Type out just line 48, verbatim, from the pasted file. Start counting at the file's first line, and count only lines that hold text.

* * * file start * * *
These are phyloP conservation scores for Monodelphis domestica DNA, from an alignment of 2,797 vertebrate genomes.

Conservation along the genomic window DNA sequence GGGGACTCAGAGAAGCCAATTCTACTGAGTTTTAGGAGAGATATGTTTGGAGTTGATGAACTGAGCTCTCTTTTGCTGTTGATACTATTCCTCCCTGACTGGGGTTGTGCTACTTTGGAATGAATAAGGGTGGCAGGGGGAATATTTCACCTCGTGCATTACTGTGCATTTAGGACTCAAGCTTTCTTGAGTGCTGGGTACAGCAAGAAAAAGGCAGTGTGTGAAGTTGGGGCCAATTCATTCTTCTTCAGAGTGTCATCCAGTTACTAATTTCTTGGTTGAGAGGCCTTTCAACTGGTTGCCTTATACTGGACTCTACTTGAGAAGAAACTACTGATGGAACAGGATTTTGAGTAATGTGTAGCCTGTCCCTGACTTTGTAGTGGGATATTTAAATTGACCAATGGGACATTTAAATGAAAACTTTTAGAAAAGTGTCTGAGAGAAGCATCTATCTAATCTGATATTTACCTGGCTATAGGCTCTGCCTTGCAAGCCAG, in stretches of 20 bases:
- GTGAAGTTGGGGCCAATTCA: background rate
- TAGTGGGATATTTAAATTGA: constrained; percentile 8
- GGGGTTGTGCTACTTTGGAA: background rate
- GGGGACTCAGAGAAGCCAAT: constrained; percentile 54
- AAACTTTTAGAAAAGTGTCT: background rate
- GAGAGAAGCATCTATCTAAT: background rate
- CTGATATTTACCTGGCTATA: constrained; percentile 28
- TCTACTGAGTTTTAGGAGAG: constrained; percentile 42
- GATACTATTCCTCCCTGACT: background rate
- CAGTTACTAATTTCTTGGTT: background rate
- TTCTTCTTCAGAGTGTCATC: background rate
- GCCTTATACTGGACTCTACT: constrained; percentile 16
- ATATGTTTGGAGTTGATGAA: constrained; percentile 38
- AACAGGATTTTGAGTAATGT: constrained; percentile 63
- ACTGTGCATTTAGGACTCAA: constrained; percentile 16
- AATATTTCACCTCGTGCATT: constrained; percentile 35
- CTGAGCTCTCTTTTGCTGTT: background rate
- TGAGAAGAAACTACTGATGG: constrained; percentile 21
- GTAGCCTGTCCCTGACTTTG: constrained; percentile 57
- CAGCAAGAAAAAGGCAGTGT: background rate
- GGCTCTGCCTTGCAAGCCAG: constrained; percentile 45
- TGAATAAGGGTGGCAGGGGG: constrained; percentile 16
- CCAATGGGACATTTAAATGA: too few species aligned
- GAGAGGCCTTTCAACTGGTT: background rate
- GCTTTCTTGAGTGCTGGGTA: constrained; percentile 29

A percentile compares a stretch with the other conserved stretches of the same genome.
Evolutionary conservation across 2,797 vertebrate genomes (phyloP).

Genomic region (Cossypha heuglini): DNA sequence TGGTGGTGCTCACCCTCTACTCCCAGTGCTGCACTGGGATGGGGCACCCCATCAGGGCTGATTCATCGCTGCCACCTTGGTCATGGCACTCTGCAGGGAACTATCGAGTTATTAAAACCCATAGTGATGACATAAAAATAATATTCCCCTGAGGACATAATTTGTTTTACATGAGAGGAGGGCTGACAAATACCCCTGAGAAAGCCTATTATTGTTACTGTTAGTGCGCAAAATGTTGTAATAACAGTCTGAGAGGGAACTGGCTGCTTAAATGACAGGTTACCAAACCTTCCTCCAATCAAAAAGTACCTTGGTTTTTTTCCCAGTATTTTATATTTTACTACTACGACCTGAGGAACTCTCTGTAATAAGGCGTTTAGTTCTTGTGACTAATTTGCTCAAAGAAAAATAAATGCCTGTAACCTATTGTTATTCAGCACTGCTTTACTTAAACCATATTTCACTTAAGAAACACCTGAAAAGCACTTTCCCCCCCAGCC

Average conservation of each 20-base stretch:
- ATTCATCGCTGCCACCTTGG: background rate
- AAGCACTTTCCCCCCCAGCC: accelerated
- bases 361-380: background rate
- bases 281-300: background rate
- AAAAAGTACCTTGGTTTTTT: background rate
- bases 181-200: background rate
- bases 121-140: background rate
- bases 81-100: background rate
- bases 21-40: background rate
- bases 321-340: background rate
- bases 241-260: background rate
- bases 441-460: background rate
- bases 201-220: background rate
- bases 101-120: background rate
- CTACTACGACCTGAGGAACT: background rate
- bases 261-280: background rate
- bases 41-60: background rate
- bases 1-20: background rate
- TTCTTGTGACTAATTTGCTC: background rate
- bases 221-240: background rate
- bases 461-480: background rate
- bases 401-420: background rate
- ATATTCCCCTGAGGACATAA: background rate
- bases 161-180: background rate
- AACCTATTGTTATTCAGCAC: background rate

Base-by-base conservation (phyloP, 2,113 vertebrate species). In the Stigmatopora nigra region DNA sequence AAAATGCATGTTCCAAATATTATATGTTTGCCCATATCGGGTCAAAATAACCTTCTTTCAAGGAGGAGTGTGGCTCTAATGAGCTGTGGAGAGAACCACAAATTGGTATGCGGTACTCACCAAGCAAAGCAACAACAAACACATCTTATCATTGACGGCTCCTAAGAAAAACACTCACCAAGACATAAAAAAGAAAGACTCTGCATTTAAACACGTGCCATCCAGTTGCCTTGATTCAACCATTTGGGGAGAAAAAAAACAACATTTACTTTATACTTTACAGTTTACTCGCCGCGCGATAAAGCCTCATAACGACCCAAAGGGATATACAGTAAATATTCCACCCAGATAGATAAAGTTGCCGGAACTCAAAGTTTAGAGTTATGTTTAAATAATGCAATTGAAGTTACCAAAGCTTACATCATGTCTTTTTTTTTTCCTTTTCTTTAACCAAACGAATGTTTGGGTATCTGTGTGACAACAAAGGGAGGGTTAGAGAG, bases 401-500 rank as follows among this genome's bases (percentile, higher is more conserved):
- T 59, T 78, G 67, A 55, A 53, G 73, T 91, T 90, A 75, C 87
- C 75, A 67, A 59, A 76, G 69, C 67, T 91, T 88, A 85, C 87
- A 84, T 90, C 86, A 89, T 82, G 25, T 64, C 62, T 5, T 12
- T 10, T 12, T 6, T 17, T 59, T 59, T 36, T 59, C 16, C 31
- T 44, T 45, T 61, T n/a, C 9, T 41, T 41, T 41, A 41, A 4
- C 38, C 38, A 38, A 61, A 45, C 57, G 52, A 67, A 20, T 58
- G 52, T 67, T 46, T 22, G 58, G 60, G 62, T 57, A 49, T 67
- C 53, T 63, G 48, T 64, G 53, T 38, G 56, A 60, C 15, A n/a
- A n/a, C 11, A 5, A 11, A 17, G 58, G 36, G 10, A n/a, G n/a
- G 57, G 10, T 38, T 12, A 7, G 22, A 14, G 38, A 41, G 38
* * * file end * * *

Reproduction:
- bases 41-60: background rate